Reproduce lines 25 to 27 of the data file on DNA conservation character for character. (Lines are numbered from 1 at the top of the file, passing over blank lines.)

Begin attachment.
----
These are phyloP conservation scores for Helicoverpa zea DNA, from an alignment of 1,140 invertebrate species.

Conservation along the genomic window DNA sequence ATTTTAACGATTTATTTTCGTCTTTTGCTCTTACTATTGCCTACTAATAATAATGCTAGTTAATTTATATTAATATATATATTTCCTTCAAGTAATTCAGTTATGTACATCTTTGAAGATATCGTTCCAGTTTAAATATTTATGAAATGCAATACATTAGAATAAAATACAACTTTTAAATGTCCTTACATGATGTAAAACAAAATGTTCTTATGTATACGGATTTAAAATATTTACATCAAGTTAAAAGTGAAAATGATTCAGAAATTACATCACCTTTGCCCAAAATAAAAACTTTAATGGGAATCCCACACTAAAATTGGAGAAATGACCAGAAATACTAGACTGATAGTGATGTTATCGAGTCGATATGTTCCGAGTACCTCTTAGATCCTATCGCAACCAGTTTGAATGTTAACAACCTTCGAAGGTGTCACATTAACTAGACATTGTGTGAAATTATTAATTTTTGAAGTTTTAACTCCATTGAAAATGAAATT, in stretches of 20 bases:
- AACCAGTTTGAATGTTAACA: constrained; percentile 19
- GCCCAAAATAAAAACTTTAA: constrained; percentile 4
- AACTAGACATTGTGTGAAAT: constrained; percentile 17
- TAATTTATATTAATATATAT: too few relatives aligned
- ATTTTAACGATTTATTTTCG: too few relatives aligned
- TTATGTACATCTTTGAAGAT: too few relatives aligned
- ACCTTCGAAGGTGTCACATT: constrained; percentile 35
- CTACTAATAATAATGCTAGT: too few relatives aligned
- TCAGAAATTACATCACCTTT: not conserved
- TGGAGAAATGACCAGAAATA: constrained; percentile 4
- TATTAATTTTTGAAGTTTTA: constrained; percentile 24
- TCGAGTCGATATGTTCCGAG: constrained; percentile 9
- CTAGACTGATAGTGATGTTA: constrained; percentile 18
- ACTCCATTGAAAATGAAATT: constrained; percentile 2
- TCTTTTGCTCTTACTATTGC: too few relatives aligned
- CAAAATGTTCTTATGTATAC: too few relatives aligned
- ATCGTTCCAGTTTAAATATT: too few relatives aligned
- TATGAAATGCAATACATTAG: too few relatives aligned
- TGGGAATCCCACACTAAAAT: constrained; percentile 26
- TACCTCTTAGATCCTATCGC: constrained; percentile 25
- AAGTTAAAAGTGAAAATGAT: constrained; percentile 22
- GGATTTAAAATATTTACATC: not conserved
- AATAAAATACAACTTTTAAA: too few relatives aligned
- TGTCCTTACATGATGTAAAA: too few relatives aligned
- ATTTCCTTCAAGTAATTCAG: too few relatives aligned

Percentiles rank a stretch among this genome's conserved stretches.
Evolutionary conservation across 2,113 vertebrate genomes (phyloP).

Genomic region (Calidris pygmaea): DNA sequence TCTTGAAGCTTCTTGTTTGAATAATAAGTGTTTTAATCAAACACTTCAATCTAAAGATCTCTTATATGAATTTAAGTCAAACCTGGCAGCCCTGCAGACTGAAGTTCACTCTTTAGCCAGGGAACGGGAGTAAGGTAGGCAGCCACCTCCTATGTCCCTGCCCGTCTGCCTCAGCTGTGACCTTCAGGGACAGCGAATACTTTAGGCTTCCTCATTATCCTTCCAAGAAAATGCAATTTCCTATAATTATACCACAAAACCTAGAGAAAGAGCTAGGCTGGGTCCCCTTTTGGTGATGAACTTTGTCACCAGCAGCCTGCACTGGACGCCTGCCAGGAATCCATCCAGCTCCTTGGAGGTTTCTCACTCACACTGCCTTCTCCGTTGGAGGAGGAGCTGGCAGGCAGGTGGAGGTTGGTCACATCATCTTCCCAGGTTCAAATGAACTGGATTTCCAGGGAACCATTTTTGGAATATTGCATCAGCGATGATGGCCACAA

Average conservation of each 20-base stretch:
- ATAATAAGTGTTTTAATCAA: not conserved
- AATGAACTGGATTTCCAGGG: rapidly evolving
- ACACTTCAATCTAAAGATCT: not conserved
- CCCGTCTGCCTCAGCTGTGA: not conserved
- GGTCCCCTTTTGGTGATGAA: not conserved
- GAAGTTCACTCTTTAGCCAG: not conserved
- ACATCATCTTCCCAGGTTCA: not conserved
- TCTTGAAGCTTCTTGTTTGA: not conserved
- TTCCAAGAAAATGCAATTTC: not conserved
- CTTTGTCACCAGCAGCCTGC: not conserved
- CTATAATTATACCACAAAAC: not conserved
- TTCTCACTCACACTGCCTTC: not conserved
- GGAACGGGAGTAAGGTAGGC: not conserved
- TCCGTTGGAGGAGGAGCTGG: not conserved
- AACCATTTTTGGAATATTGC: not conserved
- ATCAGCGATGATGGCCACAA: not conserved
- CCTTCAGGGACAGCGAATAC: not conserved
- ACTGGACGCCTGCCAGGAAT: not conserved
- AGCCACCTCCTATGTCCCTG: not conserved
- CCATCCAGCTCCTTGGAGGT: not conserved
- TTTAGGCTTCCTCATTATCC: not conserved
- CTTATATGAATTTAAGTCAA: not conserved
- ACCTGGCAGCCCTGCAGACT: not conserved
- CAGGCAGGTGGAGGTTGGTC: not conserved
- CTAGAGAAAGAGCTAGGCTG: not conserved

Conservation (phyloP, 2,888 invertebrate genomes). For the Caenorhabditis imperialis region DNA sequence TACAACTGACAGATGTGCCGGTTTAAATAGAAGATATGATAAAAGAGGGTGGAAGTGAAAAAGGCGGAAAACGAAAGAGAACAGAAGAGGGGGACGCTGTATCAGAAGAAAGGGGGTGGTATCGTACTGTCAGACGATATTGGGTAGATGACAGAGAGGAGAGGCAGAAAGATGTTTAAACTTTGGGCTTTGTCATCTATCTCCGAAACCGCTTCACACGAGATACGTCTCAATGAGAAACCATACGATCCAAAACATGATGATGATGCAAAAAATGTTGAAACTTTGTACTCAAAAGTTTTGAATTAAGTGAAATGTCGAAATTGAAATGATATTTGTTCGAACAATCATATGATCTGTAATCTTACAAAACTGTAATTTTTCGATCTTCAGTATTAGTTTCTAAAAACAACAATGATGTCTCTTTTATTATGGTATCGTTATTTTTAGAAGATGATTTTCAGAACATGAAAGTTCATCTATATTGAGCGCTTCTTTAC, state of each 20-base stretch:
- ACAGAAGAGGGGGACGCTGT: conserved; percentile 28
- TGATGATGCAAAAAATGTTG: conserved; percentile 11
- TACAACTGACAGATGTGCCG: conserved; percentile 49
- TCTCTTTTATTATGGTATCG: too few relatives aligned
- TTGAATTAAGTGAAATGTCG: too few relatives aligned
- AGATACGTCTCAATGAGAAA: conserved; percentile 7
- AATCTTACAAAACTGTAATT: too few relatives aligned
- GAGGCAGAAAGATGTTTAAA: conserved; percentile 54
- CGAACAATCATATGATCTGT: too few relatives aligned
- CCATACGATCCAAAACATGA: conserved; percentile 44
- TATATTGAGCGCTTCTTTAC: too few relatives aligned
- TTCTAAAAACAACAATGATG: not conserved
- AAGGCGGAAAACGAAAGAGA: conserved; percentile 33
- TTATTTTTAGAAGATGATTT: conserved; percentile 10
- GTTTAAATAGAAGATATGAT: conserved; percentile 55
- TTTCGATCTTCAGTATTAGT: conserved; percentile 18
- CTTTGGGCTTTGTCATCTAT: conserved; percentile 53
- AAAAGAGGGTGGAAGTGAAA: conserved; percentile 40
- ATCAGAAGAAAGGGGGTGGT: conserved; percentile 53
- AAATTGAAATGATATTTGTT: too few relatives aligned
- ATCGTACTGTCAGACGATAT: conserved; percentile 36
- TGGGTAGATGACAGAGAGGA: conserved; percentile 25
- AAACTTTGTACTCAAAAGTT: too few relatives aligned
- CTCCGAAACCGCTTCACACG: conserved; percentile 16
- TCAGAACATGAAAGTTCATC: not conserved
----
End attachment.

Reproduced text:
- AATAAAATACAACTTTTAAA: too few relatives aligned
- TGTCCTTACATGATGTAAAA: too few relatives aligned
- ATTTCCTTCAAGTAATTCAG: too few relatives aligned